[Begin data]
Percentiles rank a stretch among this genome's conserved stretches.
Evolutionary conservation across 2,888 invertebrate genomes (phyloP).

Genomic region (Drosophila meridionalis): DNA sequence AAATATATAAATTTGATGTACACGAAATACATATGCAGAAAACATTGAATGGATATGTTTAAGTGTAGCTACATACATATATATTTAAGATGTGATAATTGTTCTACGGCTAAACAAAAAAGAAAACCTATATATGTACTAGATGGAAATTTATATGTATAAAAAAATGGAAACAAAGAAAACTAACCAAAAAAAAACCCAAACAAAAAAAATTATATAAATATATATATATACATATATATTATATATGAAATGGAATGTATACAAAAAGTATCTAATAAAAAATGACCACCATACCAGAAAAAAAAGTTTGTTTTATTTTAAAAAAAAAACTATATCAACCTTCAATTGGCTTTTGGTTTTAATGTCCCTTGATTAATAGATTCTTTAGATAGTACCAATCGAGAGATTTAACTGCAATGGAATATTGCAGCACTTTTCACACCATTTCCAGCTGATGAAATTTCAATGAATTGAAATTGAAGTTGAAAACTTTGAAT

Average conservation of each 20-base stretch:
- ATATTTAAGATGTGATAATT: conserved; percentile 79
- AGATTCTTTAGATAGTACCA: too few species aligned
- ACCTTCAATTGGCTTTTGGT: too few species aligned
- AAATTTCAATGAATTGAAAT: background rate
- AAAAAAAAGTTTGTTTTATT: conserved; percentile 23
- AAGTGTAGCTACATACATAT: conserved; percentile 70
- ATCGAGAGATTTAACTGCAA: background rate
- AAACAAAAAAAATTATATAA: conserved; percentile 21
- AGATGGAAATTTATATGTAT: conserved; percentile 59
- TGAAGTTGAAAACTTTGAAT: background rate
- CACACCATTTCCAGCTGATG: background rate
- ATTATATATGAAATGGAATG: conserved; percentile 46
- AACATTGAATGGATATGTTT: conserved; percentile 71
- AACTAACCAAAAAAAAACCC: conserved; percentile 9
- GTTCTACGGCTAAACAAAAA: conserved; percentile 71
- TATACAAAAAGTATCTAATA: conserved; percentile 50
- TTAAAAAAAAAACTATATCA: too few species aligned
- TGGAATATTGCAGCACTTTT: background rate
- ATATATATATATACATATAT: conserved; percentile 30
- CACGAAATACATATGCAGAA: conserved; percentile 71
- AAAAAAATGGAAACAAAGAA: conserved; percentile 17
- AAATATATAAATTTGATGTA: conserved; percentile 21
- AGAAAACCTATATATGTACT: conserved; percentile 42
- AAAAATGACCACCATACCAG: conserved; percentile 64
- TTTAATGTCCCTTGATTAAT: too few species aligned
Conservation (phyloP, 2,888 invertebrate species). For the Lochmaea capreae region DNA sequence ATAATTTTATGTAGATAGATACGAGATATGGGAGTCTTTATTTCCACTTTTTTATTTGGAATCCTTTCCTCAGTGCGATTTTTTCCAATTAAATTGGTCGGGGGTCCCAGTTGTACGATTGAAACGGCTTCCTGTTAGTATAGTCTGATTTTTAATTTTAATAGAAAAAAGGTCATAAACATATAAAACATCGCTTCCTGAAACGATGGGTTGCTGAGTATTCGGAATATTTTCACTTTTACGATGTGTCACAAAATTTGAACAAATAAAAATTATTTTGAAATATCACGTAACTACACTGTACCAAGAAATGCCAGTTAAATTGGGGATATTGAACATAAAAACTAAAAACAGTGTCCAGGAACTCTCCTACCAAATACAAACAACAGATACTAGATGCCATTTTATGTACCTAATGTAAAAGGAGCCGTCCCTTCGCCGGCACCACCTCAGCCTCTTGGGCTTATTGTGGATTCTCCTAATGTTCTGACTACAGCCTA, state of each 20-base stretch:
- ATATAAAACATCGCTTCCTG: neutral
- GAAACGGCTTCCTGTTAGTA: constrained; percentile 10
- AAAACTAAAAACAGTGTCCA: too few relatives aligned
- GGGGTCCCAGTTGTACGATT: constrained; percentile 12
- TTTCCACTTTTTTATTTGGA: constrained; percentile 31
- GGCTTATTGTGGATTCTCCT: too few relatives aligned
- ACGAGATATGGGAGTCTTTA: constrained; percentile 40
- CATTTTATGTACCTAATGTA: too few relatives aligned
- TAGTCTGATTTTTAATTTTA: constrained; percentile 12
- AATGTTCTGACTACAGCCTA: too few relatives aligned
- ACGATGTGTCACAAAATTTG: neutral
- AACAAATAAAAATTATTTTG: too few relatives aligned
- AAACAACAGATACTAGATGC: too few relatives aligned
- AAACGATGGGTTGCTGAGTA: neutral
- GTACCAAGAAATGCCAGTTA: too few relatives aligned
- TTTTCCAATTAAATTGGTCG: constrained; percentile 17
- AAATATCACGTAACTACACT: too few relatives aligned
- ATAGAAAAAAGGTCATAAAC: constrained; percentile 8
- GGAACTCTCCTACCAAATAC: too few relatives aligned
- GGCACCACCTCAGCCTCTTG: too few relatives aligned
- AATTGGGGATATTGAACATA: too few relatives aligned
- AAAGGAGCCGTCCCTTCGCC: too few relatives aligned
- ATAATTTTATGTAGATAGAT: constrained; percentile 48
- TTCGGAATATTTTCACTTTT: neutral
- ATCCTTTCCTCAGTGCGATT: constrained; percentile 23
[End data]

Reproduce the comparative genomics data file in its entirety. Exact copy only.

Percentiles rank a stretch among this genome's conserved stretches.
Evolutionary conservation across 2,888 invertebrate genomes (phyloP).

Genomic region (Drosophila meridionalis): DNA sequence AAATATATAAATTTGATGTACACGAAATACATATGCAGAAAACATTGAATGGATATGTTTAAGTGTAGCTACATACATATATATTTAAGATGTGATAATTGTTCTACGGCTAAACAAAAAAGAAAACCTATATATGTACTAGATGGAAATTTATATGTATAAAAAAATGGAAACAAAGAAAACTAACCAAAAAAAAACCCAAACAAAAAAAATTATATAAATATATATATATACATATATATTATATATGAAATGGAATGTATACAAAAAGTATCTAATAAAAAATGACCACCATACCAGAAAAAAAAGTTTGTTTTATTTTAAAAAAAAAACTATATCAACCTTCAATTGGCTTTTGGTTTTAATGTCCCTTGATTAATAGATTCTTTAGATAGTACCAATCGAGAGATTTAACTGCAATGGAATATTGCAGCACTTTTCACACCATTTCCAGCTGATGAAATTTCAATGAATTGAAATTGAAGTTGAAAACTTTGAAT

Average conservation of each 20-base stretch:
- ATATTTAAGATGTGATAATT: conserved; percentile 79
- AGATTCTTTAGATAGTACCA: too few species aligned
- ACCTTCAATTGGCTTTTGGT: too few species aligned
- AAATTTCAATGAATTGAAAT: background rate
- AAAAAAAAGTTTGTTTTATT: conserved; percentile 23
- AAGTGTAGCTACATACATAT: conserved; percentile 70
- ATCGAGAGATTTAACTGCAA: background rate
- AAACAAAAAAAATTATATAA: conserved; percentile 21
- AGATGGAAATTTATATGTAT: conserved; percentile 59
- TGAAGTTGAAAACTTTGAAT: background rate
- CACACCATTTCCAGCTGATG: background rate
- ATTATATATGAAATGGAATG: conserved; percentile 46
- AACATTGAATGGATATGTTT: conserved; percentile 71
- AACTAACCAAAAAAAAACCC: conserved; percentile 9
- GTTCTACGGCTAAACAAAAA: conserved; percentile 71
- TATACAAAAAGTATCTAATA: conserved; percentile 50
- TTAAAAAAAAAACTATATCA: too few species aligned
- TGGAATATTGCAGCACTTTT: background rate
- ATATATATATATACATATAT: conserved; percentile 30
- CACGAAATACATATGCAGAA: conserved; percentile 71
- AAAAAAATGGAAACAAAGAA: conserved; percentile 17
- AAATATATAAATTTGATGTA: conserved; percentile 21
- AGAAAACCTATATATGTACT: conserved; percentile 42
- AAAAATGACCACCATACCAG: conserved; percentile 64
- TTTAATGTCCCTTGATTAAT: too few species aligned
Conservation (phyloP, 2,888 invertebrate species). For the Lochmaea capreae region DNA sequence ATAATTTTATGTAGATAGATACGAGATATGGGAGTCTTTATTTCCACTTTTTTATTTGGAATCCTTTCCTCAGTGCGATTTTTTCCAATTAAATTGGTCGGGGGTCCCAGTTGTACGATTGAAACGGCTTCCTGTTAGTATAGTCTGATTTTTAATTTTAATAGAAAAAAGGTCATAAACATATAAAACATCGCTTCCTGAAACGATGGGTTGCTGAGTATTCGGAATATTTTCACTTTTACGATGTGTCACAAAATTTGAACAAATAAAAATTATTTTGAAATATCACGTAACTACACTGTACCAAGAAATGCCAGTTAAATTGGGGATATTGAACATAAAAACTAAAAACAGTGTCCAGGAACTCTCCTACCAAATACAAACAACAGATACTAGATGCCATTTTATGTACCTAATGTAAAAGGAGCCGTCCCTTCGCCGGCACCACCTCAGCCTCTTGGGCTTATTGTGGATTCTCCTAATGTTCTGACTACAGCCTA, state of each 20-base stretch:
- ATATAAAACATCGCTTCCTG: neutral
- GAAACGGCTTCCTGTTAGTA: constrained; percentile 10
- AAAACTAAAAACAGTGTCCA: too few relatives aligned
- GGGGTCCCAGTTGTACGATT: constrained; percentile 12
- TTTCCACTTTTTTATTTGGA: constrained; percentile 31
- GGCTTATTGTGGATTCTCCT: too few relatives aligned
- ACGAGATATGGGAGTCTTTA: constrained; percentile 40
- CATTTTATGTACCTAATGTA: too few relatives aligned
- TAGTCTGATTTTTAATTTTA: constrained; percentile 12
- AATGTTCTGACTACAGCCTA: too few relatives aligned
- ACGATGTGTCACAAAATTTG: neutral
- AACAAATAAAAATTATTTTG: too few relatives aligned
- AAACAACAGATACTAGATGC: too few relatives aligned
- AAACGATGGGTTGCTGAGTA: neutral
- GTACCAAGAAATGCCAGTTA: too few relatives aligned
- TTTTCCAATTAAATTGGTCG: constrained; percentile 17
- AAATATCACGTAACTACACT: too few relatives aligned
- ATAGAAAAAAGGTCATAAAC: constrained; percentile 8
- GGAACTCTCCTACCAAATAC: too few relatives aligned
- GGCACCACCTCAGCCTCTTG: too few relatives aligned
- AATTGGGGATATTGAACATA: too few relatives aligned
- AAAGGAGCCGTCCCTTCGCC: too few relatives aligned
- ATAATTTTATGTAGATAGAT: constrained; percentile 48
- TTCGGAATATTTTCACTTTT: neutral
- ATCCTTTCCTCAGTGCGATT: constrained; percentile 23